Klein Tools Tradesman Pro Tool Bag: Tough but Tight
The Klein Tools Tradesman Pro is a stout 10-inch tool bag that promises long-term durability. The tote-style Tradesman Pro’s vertical orientation makes it ideal for organizing handled tools, and an external zipper pocket catches odds and ends. A molded, bucket-style bottom keeps the bag stable and dry. Rivets back up two stitched carrying handles, and Klein includes a padded shoulder strap.
I got a chance to test the 10-inch tool bag, which I found well-constructed but somewhat narrow. Here’s the job site review.
The Right Tool for the Job: What a Tool Bag Should Do
Before I get into technical details, it will help to know my expectations for a quality tool bag. Think of this as the article’s ‘measure twice, cut once’ section.
My litmus test for a tool bag is whether its pockets reshape over time according to the specific tools in them. I never want to force a tool into a pocket or struggle to get it out, so I always choose a specific pocket for a specific tool. Every time, that tool goes in that pocket. That way, I always know where to find each tool, and the pocket has a chance to conform to the tool’s shape.
After a month or two of steady use, each tool should slide into and out of its assigned pocket effortlessly. The method also helps me determine a tool bag’s quality: the right materials and construction techniques (like pleats and reinforced seams) help tools fit securely but not too tightly.
Tool Time: Klein Tool Tradesman Pro Review
I tested the Klein Tools Tradesman Pro tool bag with my assorted home toolkit. I’ve got various tools suitable for different trades: a bunch of screwdrivers, a 20v impact driver, locking pliers, a rubber mallet, a stud finder that always lights up when I point it at myself, a breaker bar — you get the idea. In my opinion, the Klein tool bag is a great choice for anyone with a lot of narrow, handled tools like screwdrivers, wrenches, or chisels.
I was very satisfied with the Klein tote’s construction. No component flopped open or lost tension during testing, and it was clear that pockets would reshape over time according to the tool stored in them. Its 1680d ballistic nylon shell (inside and out) was more than tough enough to handle abrasion. Highly reinforced seams kept pockets from sagging. Some narrow pockets are wider at the top than the bottom, and some exterior pockets are pleated at the bottom, helping tools fit easily.
I also liked the bag’s generously long carry handles. My hand wasn’t too close to the bag while I carried it, so I didn’t bang my knuckles on handles jutting out of the top. The tool bag’s walls were supportive and rigid, critical for any bag that relies on vertical storage.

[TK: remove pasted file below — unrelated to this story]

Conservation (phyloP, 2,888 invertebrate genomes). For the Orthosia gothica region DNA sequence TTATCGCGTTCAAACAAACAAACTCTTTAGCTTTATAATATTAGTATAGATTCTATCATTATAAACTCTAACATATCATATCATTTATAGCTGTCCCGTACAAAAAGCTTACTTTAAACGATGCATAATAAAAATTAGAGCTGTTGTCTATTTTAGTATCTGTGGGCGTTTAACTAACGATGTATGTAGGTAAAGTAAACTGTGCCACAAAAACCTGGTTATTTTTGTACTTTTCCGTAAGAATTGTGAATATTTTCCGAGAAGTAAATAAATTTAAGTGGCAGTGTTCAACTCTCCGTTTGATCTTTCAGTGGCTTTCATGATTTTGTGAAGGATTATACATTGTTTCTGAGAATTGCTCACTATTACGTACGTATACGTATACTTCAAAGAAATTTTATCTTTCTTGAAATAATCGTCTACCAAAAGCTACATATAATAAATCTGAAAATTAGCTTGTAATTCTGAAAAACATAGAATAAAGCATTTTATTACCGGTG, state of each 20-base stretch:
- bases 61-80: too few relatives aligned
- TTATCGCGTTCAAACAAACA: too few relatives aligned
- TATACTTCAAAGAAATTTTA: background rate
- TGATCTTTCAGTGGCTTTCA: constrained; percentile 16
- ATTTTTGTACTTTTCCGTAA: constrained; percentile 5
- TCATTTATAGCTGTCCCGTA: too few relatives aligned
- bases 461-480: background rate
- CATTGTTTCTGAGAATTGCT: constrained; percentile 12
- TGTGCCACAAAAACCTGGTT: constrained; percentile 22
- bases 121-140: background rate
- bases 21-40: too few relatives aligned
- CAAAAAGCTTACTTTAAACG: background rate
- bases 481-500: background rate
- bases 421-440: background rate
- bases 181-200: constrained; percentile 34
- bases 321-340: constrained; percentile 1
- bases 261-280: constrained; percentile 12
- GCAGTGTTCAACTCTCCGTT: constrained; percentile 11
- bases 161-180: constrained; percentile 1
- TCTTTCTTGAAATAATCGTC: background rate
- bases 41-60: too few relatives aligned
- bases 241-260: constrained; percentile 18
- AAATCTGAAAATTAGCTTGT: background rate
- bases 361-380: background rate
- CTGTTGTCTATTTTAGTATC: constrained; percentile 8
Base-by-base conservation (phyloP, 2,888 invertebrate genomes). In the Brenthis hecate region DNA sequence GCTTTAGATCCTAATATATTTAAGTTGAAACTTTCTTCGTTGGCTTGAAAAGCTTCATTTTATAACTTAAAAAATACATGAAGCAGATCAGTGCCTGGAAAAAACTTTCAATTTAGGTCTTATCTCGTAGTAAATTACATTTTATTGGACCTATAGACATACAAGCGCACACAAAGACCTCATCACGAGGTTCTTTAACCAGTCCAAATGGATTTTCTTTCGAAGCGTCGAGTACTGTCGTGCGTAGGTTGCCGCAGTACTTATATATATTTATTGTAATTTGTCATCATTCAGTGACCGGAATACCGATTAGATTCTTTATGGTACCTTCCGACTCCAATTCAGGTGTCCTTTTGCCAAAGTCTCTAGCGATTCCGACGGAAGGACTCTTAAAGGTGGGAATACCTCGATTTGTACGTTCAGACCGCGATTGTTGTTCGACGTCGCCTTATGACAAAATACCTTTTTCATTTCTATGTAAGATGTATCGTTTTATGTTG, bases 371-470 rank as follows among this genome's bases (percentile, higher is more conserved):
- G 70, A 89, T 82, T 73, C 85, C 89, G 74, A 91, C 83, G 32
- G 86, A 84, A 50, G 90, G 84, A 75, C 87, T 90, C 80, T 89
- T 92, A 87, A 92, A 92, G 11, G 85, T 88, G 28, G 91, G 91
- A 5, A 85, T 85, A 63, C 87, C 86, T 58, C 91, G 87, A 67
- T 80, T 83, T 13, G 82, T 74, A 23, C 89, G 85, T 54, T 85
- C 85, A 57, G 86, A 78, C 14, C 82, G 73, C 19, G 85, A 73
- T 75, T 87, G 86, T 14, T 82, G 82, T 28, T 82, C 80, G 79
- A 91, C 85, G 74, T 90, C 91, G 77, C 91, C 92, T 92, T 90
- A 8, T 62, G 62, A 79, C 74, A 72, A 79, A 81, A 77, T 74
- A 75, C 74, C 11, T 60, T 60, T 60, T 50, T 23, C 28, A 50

However, the Klein Tools Tradesman Pro displayed a few shortcomings that didn’t strike me well.
To me, the bag’s most critical issue was its excessive depth and narrow dimensions. The taller inside pockets are very deep; they easily swallow a standard screwdriver well past the handle. For the most part, I could stick the tool’s blade in the pocket and leave the handle exposed, but the bag has so many deep pockets that eventually, I ran out of things to put in them.
I needed more short pockets (think needlenose pliers, stubby screwdrivers, etc.), of which the bag only has five — four on the inside and one on the outside.
Another problem was that once I filled the bag’s inside pockets with tools, the interior space pretty much disappeared. On one side, I fit hammers and a speed square. On the other, only a few c-clamps. The space is too narrow for a drill (even a little 12v home driver), batteries, or a charger.
My final complaint about the Klein Tools Tradesman Pro is a bit of a personal preference. However, I still think it’s important: the only place to put a tape measure, other than the exterior metal clip, is the zipper pocket. Tape measure clips seem useless to me. Since I have a tool bag, shouldn’t my tools go in it rather than hang off it? I would be ok with storing my tape in the zipper pocket if the pocket didn’t hang open widely under the weight of a standard 25-foot tape. I know you could say, “just zip the pocket,” but my answer would be, “why?”. I shouldn’t have to zip a pocket to secure my tape measure.
Still, Klein Tools builds the tool bag with outstanding materials and obvious field experience — visible in features like the long carry handles and specifically shaped pockets. So, despite some space management issues, I considered it a quality bag overall.
Finishing the Job: Conclusion and Purchasing
The Klein Tools Tradesman Pro tool bag is ideal for anyone with many long, handled tools. The design reflects Klein Tools’ history as a favorite among electricians and linemen — however, anyone with a more diverse or heavy tool kit may find the bag narrow. MSRP for the Tradesman Pro, as reflected by most online prices, is $90.